Geological Features of the Earth Unit EQ: How do natural processes affect geologic features? Diane Gioia Bell’s Crossing Elementary
What are the geologic landforms on the continent? When you think of landforms, you might think of mountains or valleys. These are continental landforms, or landforms on the continents. Landforms are also found under the ocean’s water. These are called oceanic landforms.
How do oceanic landforms compare to continental landforms? Discuss what you observe in this picture. The ocean floor has everything like land does: mountains, valleys, flat plains, and volcanoes. Which landforms can you pick out in this image?
Plains • Plains are large flat areas of land that are relatively low. A plain found in the ocean is called an abyssal plain. The Central United States has the Great Plains as shown below.
Mountains and Hills • A mountain has high elevations with steep sides and pointed tops. The top of the mountain is a peak, or summit. • A hill is similar to a mountain but it has a lower elevation. It is usually rounded but not as high as a mountain.
Valleys • Valleys are low, narrow areas on Earth’s crust. On land, valleys are usually formed by erosion. • Valleys in the ocean are called a rift zone, or rift valley. These are formed when the plate boundaries move apart from each other.
Canyon and Trenches • A canyon has steep, rocky walls and is usually formed by water erosion like the Grand Canyon. • Ocean trenches have a much lower elevation than the surrounding area and is caused by one plate sliding under another plate.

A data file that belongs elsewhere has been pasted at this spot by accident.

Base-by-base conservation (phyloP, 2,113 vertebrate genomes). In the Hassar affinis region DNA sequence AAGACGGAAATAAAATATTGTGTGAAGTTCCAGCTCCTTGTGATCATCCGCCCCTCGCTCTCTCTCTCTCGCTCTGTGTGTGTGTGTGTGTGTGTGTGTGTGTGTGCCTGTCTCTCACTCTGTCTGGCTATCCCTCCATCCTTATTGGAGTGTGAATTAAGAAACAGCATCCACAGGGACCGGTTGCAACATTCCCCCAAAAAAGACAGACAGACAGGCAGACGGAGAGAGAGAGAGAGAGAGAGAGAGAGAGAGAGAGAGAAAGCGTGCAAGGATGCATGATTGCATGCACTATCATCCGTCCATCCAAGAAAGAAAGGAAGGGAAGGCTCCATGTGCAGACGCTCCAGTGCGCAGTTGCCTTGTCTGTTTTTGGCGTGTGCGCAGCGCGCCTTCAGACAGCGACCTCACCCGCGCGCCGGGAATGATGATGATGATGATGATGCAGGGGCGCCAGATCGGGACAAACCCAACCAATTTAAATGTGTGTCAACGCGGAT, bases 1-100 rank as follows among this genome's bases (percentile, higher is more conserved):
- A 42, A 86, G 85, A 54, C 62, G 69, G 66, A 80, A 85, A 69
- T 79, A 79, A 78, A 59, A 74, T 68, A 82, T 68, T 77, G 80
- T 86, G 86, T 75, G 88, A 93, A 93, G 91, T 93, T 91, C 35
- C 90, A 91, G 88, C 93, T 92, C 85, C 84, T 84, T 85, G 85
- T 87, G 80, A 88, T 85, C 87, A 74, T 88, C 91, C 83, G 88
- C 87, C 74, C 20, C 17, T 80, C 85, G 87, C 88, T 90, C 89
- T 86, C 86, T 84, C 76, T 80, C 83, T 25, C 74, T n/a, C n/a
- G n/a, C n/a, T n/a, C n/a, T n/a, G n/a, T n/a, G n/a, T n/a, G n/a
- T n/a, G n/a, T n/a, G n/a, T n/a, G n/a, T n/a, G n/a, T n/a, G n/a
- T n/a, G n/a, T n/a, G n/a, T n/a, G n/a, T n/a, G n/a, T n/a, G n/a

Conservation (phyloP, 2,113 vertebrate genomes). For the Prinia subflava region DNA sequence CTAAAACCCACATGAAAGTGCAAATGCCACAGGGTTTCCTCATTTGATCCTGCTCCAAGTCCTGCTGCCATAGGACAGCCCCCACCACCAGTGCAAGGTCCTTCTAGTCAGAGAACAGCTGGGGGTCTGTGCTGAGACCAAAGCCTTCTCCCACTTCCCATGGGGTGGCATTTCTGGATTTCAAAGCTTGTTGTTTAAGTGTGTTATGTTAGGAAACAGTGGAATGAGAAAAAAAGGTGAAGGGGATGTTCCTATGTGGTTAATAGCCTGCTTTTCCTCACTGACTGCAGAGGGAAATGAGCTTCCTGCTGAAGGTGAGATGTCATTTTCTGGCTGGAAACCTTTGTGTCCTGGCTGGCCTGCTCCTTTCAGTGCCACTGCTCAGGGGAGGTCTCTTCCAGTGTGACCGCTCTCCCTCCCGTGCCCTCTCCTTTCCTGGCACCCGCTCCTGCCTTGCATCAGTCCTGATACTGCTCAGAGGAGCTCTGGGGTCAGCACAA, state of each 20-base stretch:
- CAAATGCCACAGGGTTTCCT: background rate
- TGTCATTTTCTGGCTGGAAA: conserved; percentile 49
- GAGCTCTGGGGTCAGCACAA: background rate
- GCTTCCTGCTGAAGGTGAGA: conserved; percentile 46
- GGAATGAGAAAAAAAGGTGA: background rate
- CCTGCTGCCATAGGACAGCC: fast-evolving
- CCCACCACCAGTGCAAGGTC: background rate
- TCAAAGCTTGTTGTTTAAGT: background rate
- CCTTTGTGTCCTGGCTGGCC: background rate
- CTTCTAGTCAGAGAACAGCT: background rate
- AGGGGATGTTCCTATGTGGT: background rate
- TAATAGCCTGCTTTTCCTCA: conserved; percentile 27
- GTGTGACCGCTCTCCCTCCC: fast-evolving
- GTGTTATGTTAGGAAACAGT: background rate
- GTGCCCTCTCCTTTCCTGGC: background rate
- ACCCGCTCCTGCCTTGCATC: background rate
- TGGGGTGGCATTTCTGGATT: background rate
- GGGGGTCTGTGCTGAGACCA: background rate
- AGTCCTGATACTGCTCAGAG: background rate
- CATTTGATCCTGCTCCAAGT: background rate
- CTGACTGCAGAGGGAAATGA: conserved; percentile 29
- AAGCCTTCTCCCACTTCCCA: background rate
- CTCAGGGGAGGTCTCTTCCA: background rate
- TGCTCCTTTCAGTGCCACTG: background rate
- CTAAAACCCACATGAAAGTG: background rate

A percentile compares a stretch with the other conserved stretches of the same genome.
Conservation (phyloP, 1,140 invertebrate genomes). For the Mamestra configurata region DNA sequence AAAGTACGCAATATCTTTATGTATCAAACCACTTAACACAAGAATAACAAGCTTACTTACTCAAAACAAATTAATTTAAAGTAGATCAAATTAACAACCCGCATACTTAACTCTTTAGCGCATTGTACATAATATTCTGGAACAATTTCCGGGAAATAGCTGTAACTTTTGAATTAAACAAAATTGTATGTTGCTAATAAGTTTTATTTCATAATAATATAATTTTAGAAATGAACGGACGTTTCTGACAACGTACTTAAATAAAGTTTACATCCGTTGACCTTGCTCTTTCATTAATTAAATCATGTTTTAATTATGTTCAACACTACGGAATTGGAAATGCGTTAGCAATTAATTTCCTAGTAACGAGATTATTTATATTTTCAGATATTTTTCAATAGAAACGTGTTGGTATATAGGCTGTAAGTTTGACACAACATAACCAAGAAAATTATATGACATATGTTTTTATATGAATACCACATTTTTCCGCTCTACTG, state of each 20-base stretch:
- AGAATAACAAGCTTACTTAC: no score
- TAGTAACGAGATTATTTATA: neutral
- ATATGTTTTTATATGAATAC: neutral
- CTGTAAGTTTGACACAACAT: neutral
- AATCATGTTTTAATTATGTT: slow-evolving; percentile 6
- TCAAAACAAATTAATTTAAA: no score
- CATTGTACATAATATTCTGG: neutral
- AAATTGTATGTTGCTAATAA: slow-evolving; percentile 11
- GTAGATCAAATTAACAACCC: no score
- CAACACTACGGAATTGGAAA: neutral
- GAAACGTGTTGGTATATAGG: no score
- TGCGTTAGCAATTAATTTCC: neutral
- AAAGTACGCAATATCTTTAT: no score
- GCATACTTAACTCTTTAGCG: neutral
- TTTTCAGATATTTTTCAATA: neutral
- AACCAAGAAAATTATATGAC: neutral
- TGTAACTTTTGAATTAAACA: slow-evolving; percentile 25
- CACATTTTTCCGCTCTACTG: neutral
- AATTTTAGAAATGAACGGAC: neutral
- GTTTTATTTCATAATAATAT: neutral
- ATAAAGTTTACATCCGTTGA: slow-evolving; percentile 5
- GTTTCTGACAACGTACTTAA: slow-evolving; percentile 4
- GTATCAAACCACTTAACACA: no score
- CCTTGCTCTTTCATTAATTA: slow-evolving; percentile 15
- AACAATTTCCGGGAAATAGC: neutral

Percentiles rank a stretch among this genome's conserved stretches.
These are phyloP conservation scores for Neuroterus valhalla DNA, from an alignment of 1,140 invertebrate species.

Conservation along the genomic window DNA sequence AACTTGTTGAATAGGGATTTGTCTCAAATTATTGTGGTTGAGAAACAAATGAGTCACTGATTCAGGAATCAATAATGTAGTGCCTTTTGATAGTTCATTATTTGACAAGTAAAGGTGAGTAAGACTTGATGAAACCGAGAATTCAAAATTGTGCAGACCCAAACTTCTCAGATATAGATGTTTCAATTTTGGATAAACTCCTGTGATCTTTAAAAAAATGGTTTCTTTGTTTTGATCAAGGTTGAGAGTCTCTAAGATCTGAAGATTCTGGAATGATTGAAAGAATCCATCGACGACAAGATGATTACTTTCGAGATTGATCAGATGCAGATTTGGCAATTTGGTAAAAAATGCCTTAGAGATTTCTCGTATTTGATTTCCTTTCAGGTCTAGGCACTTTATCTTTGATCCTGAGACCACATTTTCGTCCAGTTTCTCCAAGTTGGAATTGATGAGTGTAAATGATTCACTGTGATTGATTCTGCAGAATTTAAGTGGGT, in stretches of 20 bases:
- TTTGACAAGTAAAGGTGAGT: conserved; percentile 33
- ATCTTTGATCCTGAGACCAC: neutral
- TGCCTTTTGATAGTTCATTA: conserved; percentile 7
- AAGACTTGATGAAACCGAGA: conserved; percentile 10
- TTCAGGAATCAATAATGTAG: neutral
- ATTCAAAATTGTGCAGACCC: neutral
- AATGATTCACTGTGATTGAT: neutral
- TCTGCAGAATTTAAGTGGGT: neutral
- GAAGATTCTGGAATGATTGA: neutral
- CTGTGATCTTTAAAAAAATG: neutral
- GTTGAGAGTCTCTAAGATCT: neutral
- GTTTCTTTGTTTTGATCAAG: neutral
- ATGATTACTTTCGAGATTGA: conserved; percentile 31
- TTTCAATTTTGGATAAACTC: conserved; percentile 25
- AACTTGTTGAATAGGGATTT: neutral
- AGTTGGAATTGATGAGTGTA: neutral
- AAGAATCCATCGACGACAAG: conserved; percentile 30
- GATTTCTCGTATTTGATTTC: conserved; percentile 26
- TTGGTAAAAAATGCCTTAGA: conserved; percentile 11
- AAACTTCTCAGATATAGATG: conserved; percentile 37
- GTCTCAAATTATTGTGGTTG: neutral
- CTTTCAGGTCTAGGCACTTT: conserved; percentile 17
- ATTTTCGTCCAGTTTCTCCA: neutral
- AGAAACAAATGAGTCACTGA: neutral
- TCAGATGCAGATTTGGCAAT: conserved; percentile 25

A volcano is a mountain that opens downward to a pool of molten rock below the surface of the earth. When pressure builds up, eruptions occur. Gases and rock shoot up through the opening and spill over or fill the air with lava fragments. Eruptions can cause lateral blasts, lava flows, hot ash flows, mudslides, avalanches, falling ash and floods. Volcano eruptions have been known to knock down entire forests. An erupting volcano can trigger tsunamis, flashfloods, earthquakes, mudflows and rockfalls. Mt. St. Helens Washington
Seamounts Volcanic cone shaped peaks that dot the ocean floor are called seamounts. Most are found in the Pacific Ocean. Most seamounts began life as volcanoes formed over hot spots in the ocean floor
Canyon Valley Volcano Mountain range Low hills or plains Trench Rift Seamount Mid-ocean ridge Ocean basin and plains Continental vs. Oceanic Landforms
What are the landforms on the ocean floor? The amazing ocean floor is made up of three parts: the continental shelf the continental slope the deep blue sea
Continental Shelf The edges of the continents slope down from the shore into the ocean. The part of the continent located under the water is the continental shelf. In some places the shelf is fairly shallow and in other places it becomes very deep.
The steep slope where the continental shelf drops to the bottom of the ocean floor is called the continental slope. The depth of the water increases greatly here.
Mid-Ocean Ridge On the bottom of the ocean, there is a central ridge, or mountain range, that divides the ocean floor into two parts. These underwater volcanic mountains are the mid-ocean ridge. DID YOU KNOW? The Earth’s largest mountain range is underwater.
Mid-ocean ridge In which ocean is the mid-ocean ridge located?
Trenches The many steep-sided canyons and deep, narrow valleys in the bottom of the ocean are trenches. Ocean trenches are the deepest part of the ocean basin and are deeper than any valley found on land.